Cloisters of Saint John Lateran, Rome. Source: https://www.flickr.com/photos/ern/50642555/

Sunday, 25 May 2014

O Filii Et Filiae. Gregorian Chant For Paschaltide.


Text from Wikipedia - the free encyclopaedia,
unless otherwise stated.



O Filii Et Filiae.
Gregorian Chant for Paschaltide.
John Vianini Studio,
Milan, Italy.
Available on YouTube at


O Filii et Filiæ - the first line of the Catholic Hymn celebrating Easter. As commonly found in Hymnals today, it comprises twelve stanzas of the form:

O filii et filiæ
Rex cælestis, Rex gloriæ
Morte surrexit hodie.
Alleluia.


It was written by Jean Tisserand, O.F.M. († 1494), a preacher, and originally comprised nine stanzas (those commencing with "Discipulis adstantibus", "Postquam audivit Didymus", "Beati qui non viderunt" being early additions to the Hymn). "L'aleluya du jour de Pasques" is a trope on the Versicle and Response (closing Lauds and Vespers), which it prettily enshrines in the last two stanzas:

In hoc festo sanctissimo
Sit laus et jubilatio:
BENEDICAMUS DOMINO.–Alleluia.
De quibus nos humillimas
Devotas atque debitas
DEO dicamus GRATIAS.–Alleluia.




O Filii Et Filiae.
Gregorian Chant for Paschaltide.
John Vianini Studio,
Milan, Italy.
Available on YouTube at


The Hymn was very popular in France, whence it has spread to other countries. Guéranger's "Liturgical Year" (Paschal Time, Part I, tr., Dublin, 1871, pp. 190–192) entitles it "The Joyful Canticle" and gives Latin text with English prose translation, with a triple Alleluia preceding and following the Hymn.

As given in Hymnals, however, this triple Alleluia is sung also between the stanzas (see "The Roman Hymnal", New York, 1884, p. 200). In Lalanne, "Recueil d'anciens et de nouveaux cantiques notés" (Paris, 1886, p. 223), greater particularity is indicated in the distribution of the stanzas and of the Alleluias.

The triple Alleluia is sung by one voice, is repeated by the Choir, and the solo takes up the first stanza with its Alleluia. The Choir then sings the triple Alleluia, the second stanza with its Alleluia, and repeats the triple Alleluia. The alternation of solo and chorus thus continues, until the last stanza with its Alleluia, followed by the triple Alleluia, is sung by one voice.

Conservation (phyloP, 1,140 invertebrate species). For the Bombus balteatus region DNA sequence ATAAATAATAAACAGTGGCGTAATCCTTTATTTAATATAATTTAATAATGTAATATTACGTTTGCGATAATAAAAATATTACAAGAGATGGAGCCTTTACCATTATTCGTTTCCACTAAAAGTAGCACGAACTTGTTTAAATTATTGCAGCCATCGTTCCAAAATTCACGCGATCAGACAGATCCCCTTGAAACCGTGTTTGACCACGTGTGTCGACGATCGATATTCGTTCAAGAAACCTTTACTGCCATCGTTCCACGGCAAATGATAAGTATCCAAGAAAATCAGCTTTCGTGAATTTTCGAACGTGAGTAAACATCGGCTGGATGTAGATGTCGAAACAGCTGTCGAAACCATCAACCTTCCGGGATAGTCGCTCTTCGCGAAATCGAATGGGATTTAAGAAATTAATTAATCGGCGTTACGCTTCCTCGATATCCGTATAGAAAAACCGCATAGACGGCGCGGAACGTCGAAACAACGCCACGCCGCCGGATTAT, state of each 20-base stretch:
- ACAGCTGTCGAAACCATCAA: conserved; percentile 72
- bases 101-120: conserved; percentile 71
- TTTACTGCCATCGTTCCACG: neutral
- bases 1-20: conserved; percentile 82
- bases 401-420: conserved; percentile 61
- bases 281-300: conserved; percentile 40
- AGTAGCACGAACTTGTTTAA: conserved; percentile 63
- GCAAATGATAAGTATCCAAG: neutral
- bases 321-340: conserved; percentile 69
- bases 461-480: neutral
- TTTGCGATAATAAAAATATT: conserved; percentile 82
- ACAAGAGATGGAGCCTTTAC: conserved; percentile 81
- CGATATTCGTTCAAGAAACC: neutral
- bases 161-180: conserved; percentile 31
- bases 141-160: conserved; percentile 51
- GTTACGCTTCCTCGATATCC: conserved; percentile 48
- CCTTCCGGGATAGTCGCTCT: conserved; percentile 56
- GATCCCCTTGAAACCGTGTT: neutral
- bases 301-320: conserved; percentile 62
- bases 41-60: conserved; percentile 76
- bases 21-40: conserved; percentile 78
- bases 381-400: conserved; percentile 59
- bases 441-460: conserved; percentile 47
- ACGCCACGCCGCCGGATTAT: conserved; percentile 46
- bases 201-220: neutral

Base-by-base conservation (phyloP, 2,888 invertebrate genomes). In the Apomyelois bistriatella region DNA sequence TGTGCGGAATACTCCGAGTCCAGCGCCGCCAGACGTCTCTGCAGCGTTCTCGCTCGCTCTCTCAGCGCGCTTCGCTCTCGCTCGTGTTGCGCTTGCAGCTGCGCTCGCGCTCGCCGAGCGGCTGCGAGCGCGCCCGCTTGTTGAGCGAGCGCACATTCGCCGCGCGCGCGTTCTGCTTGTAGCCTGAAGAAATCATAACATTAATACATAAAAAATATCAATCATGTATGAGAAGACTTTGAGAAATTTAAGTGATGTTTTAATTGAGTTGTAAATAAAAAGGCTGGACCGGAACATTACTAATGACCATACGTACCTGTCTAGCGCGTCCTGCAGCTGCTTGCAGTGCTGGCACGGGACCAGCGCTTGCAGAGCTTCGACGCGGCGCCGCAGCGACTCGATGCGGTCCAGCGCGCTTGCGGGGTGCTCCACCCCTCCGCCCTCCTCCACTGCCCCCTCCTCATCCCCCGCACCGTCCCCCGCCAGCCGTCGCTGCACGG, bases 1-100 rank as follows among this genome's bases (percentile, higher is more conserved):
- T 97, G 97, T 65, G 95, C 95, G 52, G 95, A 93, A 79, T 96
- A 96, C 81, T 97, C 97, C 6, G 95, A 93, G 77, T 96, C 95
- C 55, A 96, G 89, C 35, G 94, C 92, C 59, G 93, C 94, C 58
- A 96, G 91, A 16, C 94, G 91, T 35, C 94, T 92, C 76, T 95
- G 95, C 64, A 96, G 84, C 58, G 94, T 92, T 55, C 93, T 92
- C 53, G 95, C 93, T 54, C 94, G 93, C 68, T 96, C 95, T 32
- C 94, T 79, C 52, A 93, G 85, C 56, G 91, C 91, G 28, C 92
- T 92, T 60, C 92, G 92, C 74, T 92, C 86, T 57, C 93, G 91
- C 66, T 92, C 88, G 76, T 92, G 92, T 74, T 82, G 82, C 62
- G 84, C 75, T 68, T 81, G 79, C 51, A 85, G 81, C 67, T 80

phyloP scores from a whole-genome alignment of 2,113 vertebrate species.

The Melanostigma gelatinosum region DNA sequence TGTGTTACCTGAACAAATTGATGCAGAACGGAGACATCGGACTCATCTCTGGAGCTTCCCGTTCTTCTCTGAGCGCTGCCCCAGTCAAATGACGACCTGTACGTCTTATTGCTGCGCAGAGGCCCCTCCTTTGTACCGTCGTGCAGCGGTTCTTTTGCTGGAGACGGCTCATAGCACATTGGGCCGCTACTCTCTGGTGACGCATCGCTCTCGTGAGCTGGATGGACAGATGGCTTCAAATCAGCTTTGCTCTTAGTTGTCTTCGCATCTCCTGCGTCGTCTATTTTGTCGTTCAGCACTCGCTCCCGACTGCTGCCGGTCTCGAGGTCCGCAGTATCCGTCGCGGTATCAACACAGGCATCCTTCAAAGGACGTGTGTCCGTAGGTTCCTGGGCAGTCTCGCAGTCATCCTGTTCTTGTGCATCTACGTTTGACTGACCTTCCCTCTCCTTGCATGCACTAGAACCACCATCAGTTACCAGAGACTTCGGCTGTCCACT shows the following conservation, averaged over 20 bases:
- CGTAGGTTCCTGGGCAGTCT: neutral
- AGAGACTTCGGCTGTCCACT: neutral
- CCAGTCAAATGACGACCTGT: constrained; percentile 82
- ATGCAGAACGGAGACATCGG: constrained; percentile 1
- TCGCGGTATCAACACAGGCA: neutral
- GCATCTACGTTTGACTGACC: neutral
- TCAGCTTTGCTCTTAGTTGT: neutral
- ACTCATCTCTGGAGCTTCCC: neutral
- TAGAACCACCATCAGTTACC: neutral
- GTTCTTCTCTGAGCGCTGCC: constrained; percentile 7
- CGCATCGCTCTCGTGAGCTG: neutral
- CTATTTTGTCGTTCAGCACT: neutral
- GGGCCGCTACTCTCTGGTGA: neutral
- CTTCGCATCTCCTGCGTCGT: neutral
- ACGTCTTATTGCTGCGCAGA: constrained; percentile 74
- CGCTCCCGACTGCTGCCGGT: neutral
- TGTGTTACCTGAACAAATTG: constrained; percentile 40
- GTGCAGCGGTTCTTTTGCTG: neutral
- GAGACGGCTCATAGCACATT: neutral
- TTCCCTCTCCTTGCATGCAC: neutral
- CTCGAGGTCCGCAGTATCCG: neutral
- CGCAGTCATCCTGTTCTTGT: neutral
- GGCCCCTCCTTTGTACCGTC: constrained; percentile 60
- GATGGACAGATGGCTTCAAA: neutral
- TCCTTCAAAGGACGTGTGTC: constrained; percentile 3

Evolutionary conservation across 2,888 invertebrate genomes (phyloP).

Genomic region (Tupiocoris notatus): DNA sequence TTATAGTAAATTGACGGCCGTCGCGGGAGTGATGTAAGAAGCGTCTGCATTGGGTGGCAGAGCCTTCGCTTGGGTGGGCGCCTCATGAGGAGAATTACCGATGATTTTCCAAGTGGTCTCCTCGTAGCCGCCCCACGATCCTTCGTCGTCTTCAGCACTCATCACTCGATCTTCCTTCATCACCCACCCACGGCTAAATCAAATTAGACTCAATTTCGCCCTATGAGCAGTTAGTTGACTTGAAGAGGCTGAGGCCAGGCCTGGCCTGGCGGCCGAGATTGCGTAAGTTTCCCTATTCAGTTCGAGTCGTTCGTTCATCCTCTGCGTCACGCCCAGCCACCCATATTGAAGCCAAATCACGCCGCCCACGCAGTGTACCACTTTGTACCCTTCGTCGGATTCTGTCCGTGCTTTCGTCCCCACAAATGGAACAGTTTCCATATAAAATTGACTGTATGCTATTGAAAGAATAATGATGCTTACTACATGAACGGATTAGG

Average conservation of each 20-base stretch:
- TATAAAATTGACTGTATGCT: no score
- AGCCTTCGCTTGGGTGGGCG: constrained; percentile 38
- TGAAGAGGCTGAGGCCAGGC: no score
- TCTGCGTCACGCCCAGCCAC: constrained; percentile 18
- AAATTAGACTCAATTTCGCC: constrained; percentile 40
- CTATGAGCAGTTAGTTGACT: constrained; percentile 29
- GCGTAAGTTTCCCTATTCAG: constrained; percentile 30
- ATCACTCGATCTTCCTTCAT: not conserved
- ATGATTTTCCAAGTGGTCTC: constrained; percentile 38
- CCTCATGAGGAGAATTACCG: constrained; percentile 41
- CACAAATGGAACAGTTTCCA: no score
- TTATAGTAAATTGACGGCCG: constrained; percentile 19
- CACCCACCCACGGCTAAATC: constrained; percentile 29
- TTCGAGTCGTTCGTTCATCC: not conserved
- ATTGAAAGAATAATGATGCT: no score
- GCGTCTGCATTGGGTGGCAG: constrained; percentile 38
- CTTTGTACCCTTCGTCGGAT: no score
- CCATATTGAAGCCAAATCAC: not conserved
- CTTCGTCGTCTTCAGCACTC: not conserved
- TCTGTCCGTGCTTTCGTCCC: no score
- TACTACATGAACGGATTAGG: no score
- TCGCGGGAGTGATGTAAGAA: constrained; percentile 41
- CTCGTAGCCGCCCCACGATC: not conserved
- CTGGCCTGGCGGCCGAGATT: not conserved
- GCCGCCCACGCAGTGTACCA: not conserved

"It is scarcely possible for any one, not acquainted with the melody, to imagine the jubilant effect of the triumphant Alleluia attached to apparently less important circumstances of the Resurrection. It seems to speak of the majesty of that event, the smallest portions of which are worthy to be so chronicled" (Neale, "Medieval Hymns and Sequences", 3rd ed., p. 163). The rhythm of the Hymn is that of number and not of accent or of classical quantity. The melody, to which it is sung, can scarcely be divorced from the lilt of triple time.



O Filii Et Filiae.
Chant joyeux du temps de Pasques (H. 339) - 
Marc-Antoine Charpentier.
Available on YouTube at


As a result, there is, to English ears, a very frequent conflict between the accent of the Latin words and the real, however unintentional, stress of the melody: e.g.: Et Máriá Magdálená, Sed Jóannés Apóstolús, Ad sépulchrúm venít priús, etc. A number of Hymnals give the melody in plain-song notation, and (theoretically, at least) this would permit the accented syllables of the Latin Text to receive an appropriate stress of the voice.

Commonly, however, the Hymnals adopt the modern triple time (e.g., the "Nord-Sterns Führers zur Seeligkeit", 1671; the "Roman Hymnal", 1884; "Hymns Ancient and Modern", rev. ed.). Perhaps it was this conflict of stress and word-accent that led Neale to speak of the "rude simplicity" of the poem and to ascribe the Hymn to the 12th-Century in the Contents-Page of his volume (although the note, prefixed to his own translation, assigns the Hymn to the 13th-Century). Migne, "Dict. de Liturgie" (s. v. Pâques, 959) also declares it to be very ancient. It is only very recently that its authorship has been discovered, the "Dict. of Hymnology" (2nd ed., 1907) tracing it back only to the year 1659, although Shipley ("Annus Sanctus", London, 1884, p. xxiii) found it in a Roman Processional of the 16th-Century.



The Choir of the Cathedral of St Jean's Primatial Lyon (Les Petits Chanteurs de Lyon)
sing O Fillii and Filiae, Parisian prose, and Benedetto Marcello's chorus caelestium Gaudet.
Available on YouTube at


The Hymn was assigned in the various French Paroissiens to the Benediction of the Blessed Sacrament, on Easter Sunday. There are several translations into English verse by non-Catholics. The Catholic translations comprise one by an anonymous author in the "Evening Office", 1748 ("Young men and maids, rejoice and sing"), Father Caswall's "Ye sons and daughters of the Lord" and Charles Kent's "O maids and striplings, hear love's story", all three being given in Shipley, "Annus Sanctus". The Latin Texts vary both in the arrangement and the wording of the stanzas; and the Plain-Song and modernised settings also vary not a little.


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